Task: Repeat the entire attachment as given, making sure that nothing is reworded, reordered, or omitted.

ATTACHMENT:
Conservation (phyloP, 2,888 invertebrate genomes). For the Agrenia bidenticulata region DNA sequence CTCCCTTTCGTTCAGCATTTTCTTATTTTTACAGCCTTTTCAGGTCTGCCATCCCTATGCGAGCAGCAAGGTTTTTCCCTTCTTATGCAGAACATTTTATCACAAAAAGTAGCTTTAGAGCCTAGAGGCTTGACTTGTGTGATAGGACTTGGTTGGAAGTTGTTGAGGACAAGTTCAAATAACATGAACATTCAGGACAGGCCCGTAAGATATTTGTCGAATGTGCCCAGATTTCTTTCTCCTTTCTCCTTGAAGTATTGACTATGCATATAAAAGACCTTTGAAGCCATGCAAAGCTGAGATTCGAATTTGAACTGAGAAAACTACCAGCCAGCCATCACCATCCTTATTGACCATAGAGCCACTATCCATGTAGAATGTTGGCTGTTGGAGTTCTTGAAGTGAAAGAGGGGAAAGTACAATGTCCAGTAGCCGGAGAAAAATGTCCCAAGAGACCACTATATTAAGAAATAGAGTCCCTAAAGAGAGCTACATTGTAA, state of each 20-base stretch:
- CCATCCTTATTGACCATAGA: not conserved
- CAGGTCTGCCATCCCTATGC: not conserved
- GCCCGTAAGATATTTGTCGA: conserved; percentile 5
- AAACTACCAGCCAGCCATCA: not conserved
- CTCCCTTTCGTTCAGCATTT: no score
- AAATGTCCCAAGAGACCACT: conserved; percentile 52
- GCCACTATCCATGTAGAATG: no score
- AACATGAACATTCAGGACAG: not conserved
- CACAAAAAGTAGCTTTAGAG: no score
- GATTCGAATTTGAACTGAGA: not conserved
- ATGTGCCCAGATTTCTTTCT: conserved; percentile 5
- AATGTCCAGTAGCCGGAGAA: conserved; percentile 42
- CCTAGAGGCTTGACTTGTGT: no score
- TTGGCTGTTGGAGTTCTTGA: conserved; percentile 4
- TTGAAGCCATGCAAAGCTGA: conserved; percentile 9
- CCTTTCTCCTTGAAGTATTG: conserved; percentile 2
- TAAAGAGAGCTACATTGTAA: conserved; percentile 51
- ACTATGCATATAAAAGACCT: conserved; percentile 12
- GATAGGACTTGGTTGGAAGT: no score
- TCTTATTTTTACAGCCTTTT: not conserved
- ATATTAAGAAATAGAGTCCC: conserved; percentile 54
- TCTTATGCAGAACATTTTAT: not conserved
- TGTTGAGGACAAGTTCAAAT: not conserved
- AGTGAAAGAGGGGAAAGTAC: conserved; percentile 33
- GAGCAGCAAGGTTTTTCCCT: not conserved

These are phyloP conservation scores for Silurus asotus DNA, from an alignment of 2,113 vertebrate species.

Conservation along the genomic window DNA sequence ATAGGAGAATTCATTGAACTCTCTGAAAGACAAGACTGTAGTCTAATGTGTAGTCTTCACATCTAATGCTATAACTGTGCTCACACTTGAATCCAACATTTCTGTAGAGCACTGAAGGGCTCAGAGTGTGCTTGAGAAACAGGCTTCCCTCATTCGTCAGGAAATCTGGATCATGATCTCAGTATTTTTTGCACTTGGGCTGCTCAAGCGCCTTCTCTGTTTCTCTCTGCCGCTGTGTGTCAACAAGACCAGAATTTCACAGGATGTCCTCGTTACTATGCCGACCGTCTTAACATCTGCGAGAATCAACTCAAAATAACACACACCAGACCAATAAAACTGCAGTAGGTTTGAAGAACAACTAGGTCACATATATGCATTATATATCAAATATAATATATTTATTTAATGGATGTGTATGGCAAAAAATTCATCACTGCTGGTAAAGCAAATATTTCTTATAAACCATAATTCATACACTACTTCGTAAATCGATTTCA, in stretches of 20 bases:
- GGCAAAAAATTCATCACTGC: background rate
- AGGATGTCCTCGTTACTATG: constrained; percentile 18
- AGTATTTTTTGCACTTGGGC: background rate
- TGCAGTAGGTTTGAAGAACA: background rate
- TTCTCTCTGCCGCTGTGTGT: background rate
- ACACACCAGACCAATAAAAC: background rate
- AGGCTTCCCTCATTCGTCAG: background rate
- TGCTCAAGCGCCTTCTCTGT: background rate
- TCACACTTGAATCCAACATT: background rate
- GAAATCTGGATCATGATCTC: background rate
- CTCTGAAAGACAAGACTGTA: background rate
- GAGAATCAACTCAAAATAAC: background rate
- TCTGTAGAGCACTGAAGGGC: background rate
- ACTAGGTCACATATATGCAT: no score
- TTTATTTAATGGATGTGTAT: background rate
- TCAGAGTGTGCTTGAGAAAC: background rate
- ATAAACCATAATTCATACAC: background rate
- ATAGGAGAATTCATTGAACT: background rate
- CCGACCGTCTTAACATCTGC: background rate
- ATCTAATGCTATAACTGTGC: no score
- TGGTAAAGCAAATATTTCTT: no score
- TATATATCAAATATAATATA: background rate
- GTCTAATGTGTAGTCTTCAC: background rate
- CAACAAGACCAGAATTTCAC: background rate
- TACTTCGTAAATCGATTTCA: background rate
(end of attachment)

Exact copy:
Conservation (phyloP, 2,888 invertebrate genomes). For the Agrenia bidenticulata region DNA sequence CTCCCTTTCGTTCAGCATTTTCTTATTTTTACAGCCTTTTCAGGTCTGCCATCCCTATGCGAGCAGCAAGGTTTTTCCCTTCTTATGCAGAACATTTTATCACAAAAAGTAGCTTTAGAGCCTAGAGGCTTGACTTGTGTGATAGGACTTGGTTGGAAGTTGTTGAGGACAAGTTCAAATAACATGAACATTCAGGACAGGCCCGTAAGATATTTGTCGAATGTGCCCAGATTTCTTTCTCCTTTCTCCTTGAAGTATTGACTATGCATATAAAAGACCTTTGAAGCCATGCAAAGCTGAGATTCGAATTTGAACTGAGAAAACTACCAGCCAGCCATCACCATCCTTATTGACCATAGAGCCACTATCCATGTAGAATGTTGGCTGTTGGAGTTCTTGAAGTGAAAGAGGGGAAAGTACAATGTCCAGTAGCCGGAGAAAAATGTCCCAAGAGACCACTATATTAAGAAATAGAGTCCCTAAAGAGAGCTACATTGTAA, state of each 20-base stretch:
- CCATCCTTATTGACCATAGA: not conserved
- CAGGTCTGCCATCCCTATGC: not conserved
- GCCCGTAAGATATTTGTCGA: conserved; percentile 5
- AAACTACCAGCCAGCCATCA: not conserved
- CTCCCTTTCGTTCAGCATTT: no score
- AAATGTCCCAAGAGACCACT: conserved; percentile 52
- GCCACTATCCATGTAGAATG: no score
- AACATGAACATTCAGGACAG: not conserved
- CACAAAAAGTAGCTTTAGAG: no score
- GATTCGAATTTGAACTGAGA: not conserved
- ATGTGCCCAGATTTCTTTCT: conserved; percentile 5
- AATGTCCAGTAGCCGGAGAA: conserved; percentile 42
- CCTAGAGGCTTGACTTGTGT: no score
- TTGGCTGTTGGAGTTCTTGA: conserved; percentile 4
- TTGAAGCCATGCAAAGCTGA: conserved; percentile 9
- CCTTTCTCCTTGAAGTATTG: conserved; percentile 2
- TAAAGAGAGCTACATTGTAA: conserved; percentile 51
- ACTATGCATATAAAAGACCT: conserved; percentile 12
- GATAGGACTTGGTTGGAAGT: no score
- TCTTATTTTTACAGCCTTTT: not conserved
- ATATTAAGAAATAGAGTCCC: conserved; percentile 54
- TCTTATGCAGAACATTTTAT: not conserved
- TGTTGAGGACAAGTTCAAAT: not conserved
- AGTGAAAGAGGGGAAAGTAC: conserved; percentile 33
- GAGCAGCAAGGTTTTTCCCT: not conserved

These are phyloP conservation scores for Silurus asotus DNA, from an alignment of 2,113 vertebrate species.

Conservation along the genomic window DNA sequence ATAGGAGAATTCATTGAACTCTCTGAAAGACAAGACTGTAGTCTAATGTGTAGTCTTCACATCTAATGCTATAACTGTGCTCACACTTGAATCCAACATTTCTGTAGAGCACTGAAGGGCTCAGAGTGTGCTTGAGAAACAGGCTTCCCTCATTCGTCAGGAAATCTGGATCATGATCTCAGTATTTTTTGCACTTGGGCTGCTCAAGCGCCTTCTCTGTTTCTCTCTGCCGCTGTGTGTCAACAAGACCAGAATTTCACAGGATGTCCTCGTTACTATGCCGACCGTCTTAACATCTGCGAGAATCAACTCAAAATAACACACACCAGACCAATAAAACTGCAGTAGGTTTGAAGAACAACTAGGTCACATATATGCATTATATATCAAATATAATATATTTATTTAATGGATGTGTATGGCAAAAAATTCATCACTGCTGGTAAAGCAAATATTTCTTATAAACCATAATTCATACACTACTTCGTAAATCGATTTCA, in stretches of 20 bases:
- GGCAAAAAATTCATCACTGC: background rate
- AGGATGTCCTCGTTACTATG: constrained; percentile 18
- AGTATTTTTTGCACTTGGGC: background rate
- TGCAGTAGGTTTGAAGAACA: background rate
- TTCTCTCTGCCGCTGTGTGT: background rate
- ACACACCAGACCAATAAAAC: background rate
- AGGCTTCCCTCATTCGTCAG: background rate
- TGCTCAAGCGCCTTCTCTGT: background rate
- TCACACTTGAATCCAACATT: background rate
- GAAATCTGGATCATGATCTC: background rate
- CTCTGAAAGACAAGACTGTA: background rate
- GAGAATCAACTCAAAATAAC: background rate
- TCTGTAGAGCACTGAAGGGC: background rate
- ACTAGGTCACATATATGCAT: no score
- TTTATTTAATGGATGTGTAT: background rate
- TCAGAGTGTGCTTGAGAAAC: background rate
- ATAAACCATAATTCATACAC: background rate
- ATAGGAGAATTCATTGAACT: background rate
- CCGACCGTCTTAACATCTGC: background rate
- ATCTAATGCTATAACTGTGC: no score
- TGGTAAAGCAAATATTTCTT: no score
- TATATATCAAATATAATATA: background rate
- GTCTAATGTGTAGTCTTCAC: background rate
- CAACAAGACCAGAATTTCAC: background rate
- TACTTCGTAAATCGATTTCA: background rate